A group of animals shares a home beside a billabong in Australia. One day, Tiddalik the frog becomes so thirsty that he drinks all the water from the billabong and surrounding land, leaving none for his friends to enjoy. The other animals must work together to get Tiddalik to spit the water back out so everyone has enough to share. This story is a colorful reimagining of an age-old folk tale told by the Gunai/Kurnai people of south-east Australia and is a fun addition to libraries for young children.

Please see my full review here.


By: Jamie Hogan

(NetGalley) - Picture Book

Tamen lives in a big city, where artificial light obscures the night sky. Enamored with the stars, Tamen is upset that he cannot see them from his home. So, his mother packs up their car one day and they drive out beyond the edge of the city where they can be alone with the night. Captivated by the majesty of the Milky Way, Tamen is inspired to reduce his own light pollution to preserve the beauty of nighttime. This story is lovingly written and encourages readers of all ages to do what they can to reduce light pollution to preserve the dark of night. Please see my full review here.

The Tiger of Karamba

By: Viraj Govind Mahatme

(Independent Request) - Picture Book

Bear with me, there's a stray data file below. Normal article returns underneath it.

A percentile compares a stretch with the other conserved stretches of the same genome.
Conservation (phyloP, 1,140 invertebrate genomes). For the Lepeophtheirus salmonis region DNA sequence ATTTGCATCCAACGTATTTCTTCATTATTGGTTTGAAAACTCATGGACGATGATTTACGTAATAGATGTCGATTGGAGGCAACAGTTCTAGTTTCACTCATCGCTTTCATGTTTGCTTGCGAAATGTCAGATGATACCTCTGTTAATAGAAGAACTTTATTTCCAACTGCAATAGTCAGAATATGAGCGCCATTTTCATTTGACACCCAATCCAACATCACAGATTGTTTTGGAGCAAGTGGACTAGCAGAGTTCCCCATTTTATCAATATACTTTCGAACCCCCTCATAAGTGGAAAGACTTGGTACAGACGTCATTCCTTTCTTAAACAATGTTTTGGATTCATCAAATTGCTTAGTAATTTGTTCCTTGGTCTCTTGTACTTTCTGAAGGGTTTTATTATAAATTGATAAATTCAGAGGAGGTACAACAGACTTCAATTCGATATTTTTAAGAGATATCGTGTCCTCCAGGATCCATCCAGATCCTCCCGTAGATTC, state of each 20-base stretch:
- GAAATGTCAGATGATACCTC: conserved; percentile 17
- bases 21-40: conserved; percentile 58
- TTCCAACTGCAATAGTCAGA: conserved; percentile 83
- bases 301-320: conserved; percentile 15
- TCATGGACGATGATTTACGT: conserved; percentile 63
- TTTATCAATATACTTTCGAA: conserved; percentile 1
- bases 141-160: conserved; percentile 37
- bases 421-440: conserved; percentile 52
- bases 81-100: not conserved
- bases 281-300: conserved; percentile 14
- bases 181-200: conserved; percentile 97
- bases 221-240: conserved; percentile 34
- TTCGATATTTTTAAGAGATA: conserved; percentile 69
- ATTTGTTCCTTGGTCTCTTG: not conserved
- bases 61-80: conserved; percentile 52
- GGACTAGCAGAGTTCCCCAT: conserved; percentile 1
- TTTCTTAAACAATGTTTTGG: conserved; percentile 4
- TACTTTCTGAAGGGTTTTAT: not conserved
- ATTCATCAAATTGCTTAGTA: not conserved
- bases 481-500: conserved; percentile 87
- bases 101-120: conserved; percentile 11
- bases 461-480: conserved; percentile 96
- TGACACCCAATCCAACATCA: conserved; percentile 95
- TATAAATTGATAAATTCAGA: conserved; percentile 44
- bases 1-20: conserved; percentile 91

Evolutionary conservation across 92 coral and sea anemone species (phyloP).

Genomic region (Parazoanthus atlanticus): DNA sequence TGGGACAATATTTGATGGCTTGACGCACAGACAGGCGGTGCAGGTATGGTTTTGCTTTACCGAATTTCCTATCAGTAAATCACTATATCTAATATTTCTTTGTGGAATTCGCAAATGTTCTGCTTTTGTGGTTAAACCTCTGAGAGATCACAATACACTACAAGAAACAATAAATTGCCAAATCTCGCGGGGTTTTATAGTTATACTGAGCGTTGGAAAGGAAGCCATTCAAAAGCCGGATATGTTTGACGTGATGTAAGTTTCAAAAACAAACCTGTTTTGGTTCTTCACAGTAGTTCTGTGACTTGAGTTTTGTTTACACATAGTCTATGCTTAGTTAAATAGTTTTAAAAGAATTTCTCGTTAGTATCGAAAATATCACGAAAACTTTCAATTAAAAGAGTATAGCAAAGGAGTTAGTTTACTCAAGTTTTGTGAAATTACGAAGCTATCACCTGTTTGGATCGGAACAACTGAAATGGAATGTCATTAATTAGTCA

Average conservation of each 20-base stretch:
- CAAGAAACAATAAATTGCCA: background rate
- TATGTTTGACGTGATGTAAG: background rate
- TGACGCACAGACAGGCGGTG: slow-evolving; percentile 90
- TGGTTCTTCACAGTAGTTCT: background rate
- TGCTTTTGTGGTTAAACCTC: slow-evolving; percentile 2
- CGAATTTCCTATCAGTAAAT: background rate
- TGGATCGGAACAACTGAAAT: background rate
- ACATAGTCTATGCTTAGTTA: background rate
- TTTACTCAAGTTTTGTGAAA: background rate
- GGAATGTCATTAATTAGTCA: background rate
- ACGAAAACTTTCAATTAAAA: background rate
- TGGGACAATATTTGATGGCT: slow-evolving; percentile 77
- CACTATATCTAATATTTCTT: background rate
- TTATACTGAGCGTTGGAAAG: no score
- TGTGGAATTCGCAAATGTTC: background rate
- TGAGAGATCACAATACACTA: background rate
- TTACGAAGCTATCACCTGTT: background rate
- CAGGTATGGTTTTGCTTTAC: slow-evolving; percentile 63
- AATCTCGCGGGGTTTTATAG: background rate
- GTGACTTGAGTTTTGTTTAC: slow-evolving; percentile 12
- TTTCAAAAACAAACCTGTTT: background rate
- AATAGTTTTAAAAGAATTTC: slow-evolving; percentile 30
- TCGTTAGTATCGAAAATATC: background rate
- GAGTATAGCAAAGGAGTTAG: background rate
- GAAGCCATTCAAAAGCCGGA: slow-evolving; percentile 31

This is the story of Tiger, the confident and fearsome king of the forest of Karamba. One day, when he is scratching his back to rid himself of worrisome fleas, he inadvertently removes his stripes, as well. Unable to ignore the ridicule of the other animals, Tiger hides in his den. Confidence is more than skin deep, however, and it takes one brave companion to urge Tiger to reconsider his feelings. This fable-like story teaches an important lesson about inner strength and is a good fit for older elementary school-aged readers. Please see my full review here.

Trick or Treat: The Story of the Switch Witch and How She Came to Be

By: Dr. Antoinette Corley-Newman

(Reedsy) - Picture Book

This is the story of a witch named Abigail, otherwise known as the Switch Witch. She loves October 31 each year because it is the only time she and her friends are permitted to cross into the mortal realm. But it’s the sweet treats she loves best, and she is determined to find a way to be able to enjoy them all year. Rich colors and expressive faces make this story a lovely and imaginative read for elementary school-aged children in anticipation of Halloween. Please see my full review here.

When a Brave Bear Fights Cancer

By: Carola Schmidt

(Independent Request) - Picture Book